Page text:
With the passing of Queen Elizabeth II aged 96, we reflected on how the world has changed since she was born in 1926. We made a list of 7 significant technological changes but we also wondered … what would you include in your list?
In 1926 the first formal demonstration of The ‘Televisor’ was given in front of 40 members of the Royal Institution in London.
The televisor soon became the television which revolutionised communication.
The idea of the Jet engine was formulated then later developed into a prototype with a patent on design granted in 1930.
The jet engine has shrunk the world, it is able to get people, produce and equipment across the world in record time. However, like all inventions it has its downsides – tourism can lead to the over development of areas and engine emissions can contribute to global warming.
RADAR stands for RAdio Detection And Ranging. Scottish engineer Robert Watson-Watt used radio signals to detect aircraft.
In 1935 Robert Watson-Watt was head of the radio department at the National Physical Laboratory in London when he wrote to the British government and explained how radio waves could be used to detect aircraft. He then successfully demonstrated that he could use his system to locate aircraft 100 miles away.
Today we use radar to help navigate ships and planes in fog and bad weather. Radar is used to detect speeding motorists and track rain storms and weather phenomena.
Transistors are used in complex switching circuits that comprise all modern telecommunications systems.The idea of the transistor was proposed in 1926 but it wasn’t possible to build one at that time.
In 1947 the first working device was built. The three scientists responsible for the invention shared the 1956 Nobel Prize for physics.
Transistors revolutionised electronics and led to faster, cheaper and smaller devices such as transistor radios, pocket calculators and computers.
Before the 1970s, computers required more than one person to operate and were generally housed in universities, government departments or within very large businesses. These computers were huge in size and were so heavy they couldn’t easily be moved.
Throughout the early 1970s, computers were made smaller in size but were generally still complicated and very expensive. No-one really thought that the average person could afford one, want one or had a use for one.
In 1977 saw the launch of what became known as The Trinity – the first truly successful commercial personal computers: The Apple II, The TRS-80 and the PET 2001.
The personal computer was important because it democratised technology and communication. Personal computers broke down barriers that existed in society. In the 1960s scientists with degrees used computers and by the 1980s children would not only be using them but writing programs for them!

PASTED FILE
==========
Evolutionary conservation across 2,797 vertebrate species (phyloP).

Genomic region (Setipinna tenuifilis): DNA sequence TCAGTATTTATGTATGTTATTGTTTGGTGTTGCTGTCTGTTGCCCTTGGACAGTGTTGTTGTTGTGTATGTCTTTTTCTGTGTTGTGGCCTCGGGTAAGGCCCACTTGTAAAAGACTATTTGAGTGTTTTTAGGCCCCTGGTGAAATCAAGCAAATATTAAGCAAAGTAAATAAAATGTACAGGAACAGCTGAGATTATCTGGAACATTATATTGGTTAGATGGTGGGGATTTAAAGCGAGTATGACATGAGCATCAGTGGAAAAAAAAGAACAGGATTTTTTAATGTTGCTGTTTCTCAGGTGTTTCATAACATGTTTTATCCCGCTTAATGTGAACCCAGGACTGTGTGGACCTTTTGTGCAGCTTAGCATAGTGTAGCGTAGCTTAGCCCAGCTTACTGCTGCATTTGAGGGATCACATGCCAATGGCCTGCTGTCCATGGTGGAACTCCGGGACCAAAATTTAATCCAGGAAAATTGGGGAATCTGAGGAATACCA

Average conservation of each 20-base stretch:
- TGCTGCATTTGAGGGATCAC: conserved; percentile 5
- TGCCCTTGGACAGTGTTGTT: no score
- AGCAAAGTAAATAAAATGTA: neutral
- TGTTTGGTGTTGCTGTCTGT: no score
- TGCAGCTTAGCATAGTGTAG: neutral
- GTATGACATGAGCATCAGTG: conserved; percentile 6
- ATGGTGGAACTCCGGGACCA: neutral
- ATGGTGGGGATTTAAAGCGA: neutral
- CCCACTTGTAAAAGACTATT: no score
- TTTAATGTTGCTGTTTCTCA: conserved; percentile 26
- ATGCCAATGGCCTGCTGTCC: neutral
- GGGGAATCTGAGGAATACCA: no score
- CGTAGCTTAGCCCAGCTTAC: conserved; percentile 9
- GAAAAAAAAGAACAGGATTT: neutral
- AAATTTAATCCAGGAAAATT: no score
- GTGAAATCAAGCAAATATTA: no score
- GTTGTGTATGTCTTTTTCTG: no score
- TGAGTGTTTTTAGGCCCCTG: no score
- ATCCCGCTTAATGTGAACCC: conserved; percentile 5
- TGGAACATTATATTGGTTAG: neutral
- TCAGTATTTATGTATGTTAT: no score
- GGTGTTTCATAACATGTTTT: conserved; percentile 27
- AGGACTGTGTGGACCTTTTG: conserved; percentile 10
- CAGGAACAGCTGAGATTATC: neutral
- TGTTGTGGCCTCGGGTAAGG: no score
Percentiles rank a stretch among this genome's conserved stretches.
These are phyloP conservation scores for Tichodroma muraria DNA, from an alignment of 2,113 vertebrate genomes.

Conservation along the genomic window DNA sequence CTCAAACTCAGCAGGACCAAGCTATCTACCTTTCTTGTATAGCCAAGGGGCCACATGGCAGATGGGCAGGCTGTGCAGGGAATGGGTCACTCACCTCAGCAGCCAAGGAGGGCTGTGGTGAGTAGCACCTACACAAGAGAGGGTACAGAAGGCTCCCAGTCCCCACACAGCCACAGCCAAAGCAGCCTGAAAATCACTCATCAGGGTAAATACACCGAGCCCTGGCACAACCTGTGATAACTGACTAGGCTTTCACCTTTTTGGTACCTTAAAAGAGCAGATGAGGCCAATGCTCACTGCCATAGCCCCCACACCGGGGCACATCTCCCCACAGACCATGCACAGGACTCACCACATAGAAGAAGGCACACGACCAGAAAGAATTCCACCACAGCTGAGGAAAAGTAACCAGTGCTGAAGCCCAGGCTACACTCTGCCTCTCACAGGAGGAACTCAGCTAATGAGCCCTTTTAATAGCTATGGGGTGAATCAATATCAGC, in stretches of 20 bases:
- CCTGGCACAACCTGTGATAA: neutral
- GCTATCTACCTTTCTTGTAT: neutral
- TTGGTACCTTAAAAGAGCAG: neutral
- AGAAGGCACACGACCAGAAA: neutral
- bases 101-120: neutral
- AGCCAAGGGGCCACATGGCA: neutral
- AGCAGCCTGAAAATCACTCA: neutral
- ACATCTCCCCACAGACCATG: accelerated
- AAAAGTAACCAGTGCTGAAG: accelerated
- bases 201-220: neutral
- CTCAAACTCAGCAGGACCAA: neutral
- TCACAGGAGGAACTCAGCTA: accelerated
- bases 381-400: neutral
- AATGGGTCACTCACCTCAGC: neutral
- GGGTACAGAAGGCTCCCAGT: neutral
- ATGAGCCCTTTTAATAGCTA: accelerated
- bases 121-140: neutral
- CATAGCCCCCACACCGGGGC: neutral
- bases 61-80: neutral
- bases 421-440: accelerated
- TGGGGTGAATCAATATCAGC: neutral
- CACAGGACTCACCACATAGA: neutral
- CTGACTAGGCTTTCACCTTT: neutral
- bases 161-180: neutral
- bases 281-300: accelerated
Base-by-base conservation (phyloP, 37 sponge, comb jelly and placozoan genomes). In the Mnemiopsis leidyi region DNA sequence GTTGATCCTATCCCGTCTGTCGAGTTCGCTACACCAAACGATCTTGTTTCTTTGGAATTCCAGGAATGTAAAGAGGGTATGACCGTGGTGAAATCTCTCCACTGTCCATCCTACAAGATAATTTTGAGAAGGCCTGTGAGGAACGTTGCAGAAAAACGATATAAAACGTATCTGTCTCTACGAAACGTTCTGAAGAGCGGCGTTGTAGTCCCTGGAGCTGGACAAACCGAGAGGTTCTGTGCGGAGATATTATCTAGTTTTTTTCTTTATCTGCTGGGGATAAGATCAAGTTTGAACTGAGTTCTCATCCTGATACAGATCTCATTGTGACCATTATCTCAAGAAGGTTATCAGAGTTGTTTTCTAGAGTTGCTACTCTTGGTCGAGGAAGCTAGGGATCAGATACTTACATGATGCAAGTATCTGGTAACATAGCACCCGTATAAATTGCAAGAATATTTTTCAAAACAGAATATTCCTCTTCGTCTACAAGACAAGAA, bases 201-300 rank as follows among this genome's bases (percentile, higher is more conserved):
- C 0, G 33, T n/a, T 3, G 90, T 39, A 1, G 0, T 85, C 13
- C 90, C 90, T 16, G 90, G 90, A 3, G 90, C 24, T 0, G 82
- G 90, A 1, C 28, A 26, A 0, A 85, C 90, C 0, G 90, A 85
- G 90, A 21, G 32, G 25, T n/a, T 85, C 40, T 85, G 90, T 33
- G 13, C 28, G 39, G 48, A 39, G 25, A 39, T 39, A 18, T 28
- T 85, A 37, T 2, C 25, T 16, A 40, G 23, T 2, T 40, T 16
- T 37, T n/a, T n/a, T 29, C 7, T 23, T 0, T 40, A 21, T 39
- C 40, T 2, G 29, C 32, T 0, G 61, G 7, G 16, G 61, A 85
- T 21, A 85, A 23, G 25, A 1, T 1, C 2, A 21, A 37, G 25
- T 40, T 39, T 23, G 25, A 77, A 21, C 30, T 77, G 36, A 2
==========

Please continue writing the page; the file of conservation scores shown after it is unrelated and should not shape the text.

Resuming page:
British Scientist Tim Berners-Lee was working with scientists from all over the world who were using different computers and different programming languages. Tim was getting very frustrated by the different standards and protocols when he realised that he could help improve communication and sharing of data.
“In those days, there was different information on different computers, but you had to log on to different computers to get at it. Also, sometimes you had to learn a different program on each computer. Often it was just easier to go and ask people when they were having coffee”.
By 1990 Tim had created the bedrock of the world wide web, which enabled computers connected via an internet to be accessed quickly and simply.
Tim realised that the true potential of the web could only be realised if it was democratised meaning that anyone, anywhere could use it for free. So in 1993 the source codes and protocols were published for the world to use for free and without having to ask permission. Personal Computers and the World Wide Web were joined
The Web connected the world in a way that was not possible before, making it easy for anyone, anywhere to get information, share information and communicate.
Motorola launched the DynaTAC in 1984.It was the first hand held truly mobile device. However, it weighed over a kilogram and was affectionately known as The Brick. It was very expensive to buy and soon became a status symbol for city bankers and millionaires. By 1992 another invention was linked to portable phones.
On December 3, 1992, the first ever Short Message Service (SMS)was sent. The message was….’Merry Christmas’.
The cellular phone and text messaging helped revolutionise communication. The downside of course is that from that day onwards everyone was expected to be available all the time!